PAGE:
US grandmother gives birth to her own grandchild
By Martha Irvine ,Ap
September 9, 2012, 12:06 am TWN
CHICAGO -- Emily and Mike Jordan couldn't help but feel anxious.
More than two years before, at age 29, Emily had been diagnosed with cervical cancer. But just before she was to undergo a radical hysterectomy, she was told that she was pregnant. Faced with saving her life or their unborn child's, the young couple made the excruciating decision to go forward with her surgery. It meant losing the baby and forfeiting any chance at having children.
Or so they thought.
"I can't describe what that was like after finding out you have cancer, after finding out your chance of ever carrying a baby is gone," Emily says.
But now, more than two years later, she and Mike had come to a Chicago hospital to realize the dream they thought was lost — to become parents, though not the way they had imagined.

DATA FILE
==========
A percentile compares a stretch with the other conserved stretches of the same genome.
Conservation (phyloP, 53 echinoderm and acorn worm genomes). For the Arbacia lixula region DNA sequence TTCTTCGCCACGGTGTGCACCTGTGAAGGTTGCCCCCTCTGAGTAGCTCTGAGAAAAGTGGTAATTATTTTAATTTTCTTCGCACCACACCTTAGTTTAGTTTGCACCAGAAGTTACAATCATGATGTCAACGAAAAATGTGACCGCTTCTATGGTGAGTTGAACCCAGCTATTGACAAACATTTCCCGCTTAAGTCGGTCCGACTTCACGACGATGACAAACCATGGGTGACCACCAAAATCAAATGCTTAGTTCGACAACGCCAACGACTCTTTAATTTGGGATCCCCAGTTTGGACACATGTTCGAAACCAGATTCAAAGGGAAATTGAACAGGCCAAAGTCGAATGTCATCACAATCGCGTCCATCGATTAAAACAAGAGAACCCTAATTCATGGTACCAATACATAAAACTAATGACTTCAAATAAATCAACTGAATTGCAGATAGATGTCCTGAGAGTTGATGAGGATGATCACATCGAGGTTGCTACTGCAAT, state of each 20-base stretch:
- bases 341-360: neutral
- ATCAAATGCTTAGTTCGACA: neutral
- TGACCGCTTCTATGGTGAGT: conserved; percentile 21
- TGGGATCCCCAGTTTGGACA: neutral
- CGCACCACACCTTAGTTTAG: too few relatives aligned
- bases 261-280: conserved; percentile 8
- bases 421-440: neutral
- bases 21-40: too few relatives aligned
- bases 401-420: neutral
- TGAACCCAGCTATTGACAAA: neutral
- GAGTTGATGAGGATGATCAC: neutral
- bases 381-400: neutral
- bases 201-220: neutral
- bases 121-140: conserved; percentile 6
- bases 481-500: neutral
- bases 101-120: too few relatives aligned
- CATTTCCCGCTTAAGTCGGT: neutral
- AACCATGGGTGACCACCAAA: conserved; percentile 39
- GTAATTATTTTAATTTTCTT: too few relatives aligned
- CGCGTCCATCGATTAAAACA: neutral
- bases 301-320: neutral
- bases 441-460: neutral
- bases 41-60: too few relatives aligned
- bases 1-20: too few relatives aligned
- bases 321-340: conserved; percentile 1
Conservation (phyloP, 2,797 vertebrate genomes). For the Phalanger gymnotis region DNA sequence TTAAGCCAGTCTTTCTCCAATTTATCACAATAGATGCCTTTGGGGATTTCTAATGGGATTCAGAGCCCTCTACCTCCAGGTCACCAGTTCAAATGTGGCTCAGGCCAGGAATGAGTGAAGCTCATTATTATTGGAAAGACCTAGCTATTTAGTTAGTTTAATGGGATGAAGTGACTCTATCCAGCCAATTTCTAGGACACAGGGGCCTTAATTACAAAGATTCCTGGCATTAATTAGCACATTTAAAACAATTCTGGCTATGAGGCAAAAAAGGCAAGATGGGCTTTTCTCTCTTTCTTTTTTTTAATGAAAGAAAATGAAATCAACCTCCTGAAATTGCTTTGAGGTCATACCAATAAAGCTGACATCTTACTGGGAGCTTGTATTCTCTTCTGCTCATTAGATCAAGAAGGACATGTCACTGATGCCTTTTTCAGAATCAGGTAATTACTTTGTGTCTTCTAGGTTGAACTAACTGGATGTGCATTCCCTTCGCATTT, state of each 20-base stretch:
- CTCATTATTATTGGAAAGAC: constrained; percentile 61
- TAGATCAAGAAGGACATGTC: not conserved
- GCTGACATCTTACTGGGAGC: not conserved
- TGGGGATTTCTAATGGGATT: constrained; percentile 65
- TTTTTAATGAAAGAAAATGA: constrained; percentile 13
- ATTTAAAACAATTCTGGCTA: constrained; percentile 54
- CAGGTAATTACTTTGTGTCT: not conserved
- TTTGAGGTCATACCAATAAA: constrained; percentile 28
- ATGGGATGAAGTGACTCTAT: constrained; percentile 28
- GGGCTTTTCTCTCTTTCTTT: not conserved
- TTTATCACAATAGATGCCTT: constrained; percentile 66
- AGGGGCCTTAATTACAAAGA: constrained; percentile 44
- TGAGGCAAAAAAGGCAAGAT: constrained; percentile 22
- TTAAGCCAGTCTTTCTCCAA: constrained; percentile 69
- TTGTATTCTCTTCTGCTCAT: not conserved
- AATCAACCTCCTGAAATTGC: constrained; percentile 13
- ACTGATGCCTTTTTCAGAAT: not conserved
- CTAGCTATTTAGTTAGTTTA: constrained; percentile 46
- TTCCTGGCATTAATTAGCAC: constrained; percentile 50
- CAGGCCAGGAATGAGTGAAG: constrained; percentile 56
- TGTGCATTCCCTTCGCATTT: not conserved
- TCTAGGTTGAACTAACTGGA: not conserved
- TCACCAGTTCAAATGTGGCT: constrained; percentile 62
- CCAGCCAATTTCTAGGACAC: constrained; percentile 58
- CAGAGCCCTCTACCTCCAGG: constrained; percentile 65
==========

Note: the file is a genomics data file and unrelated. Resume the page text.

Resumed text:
Alongside them was Emily's mother, Cindy Reutzel — a fit, silver-haired 53-year-old grandmother with a pregnant belly.
Reutzel was about to give birth to her own grandchild.
In-vitro Baby Boom
Just 34 years ago, Louise Brown, the first "test tube" baby, was born in Great Britain. The result? A veritable in-vitro baby boom.
It started with would-be mothers in their 20s and 30s. "Then people started pushing the envelope," says Dr. Helen Kim, director of the in vitro fertilization program at the University of Chicago. "If you could help a menopausal woman in her 30s, could you help a menopausal woman in her 40s? And then it became, 'Can you help a menopausal woman in her 50s?'
"And the answer is yes."
Some older women were having their own babies. But more often, they were using egg donors to have their own children, or serving as surrogates or "gestational carriers."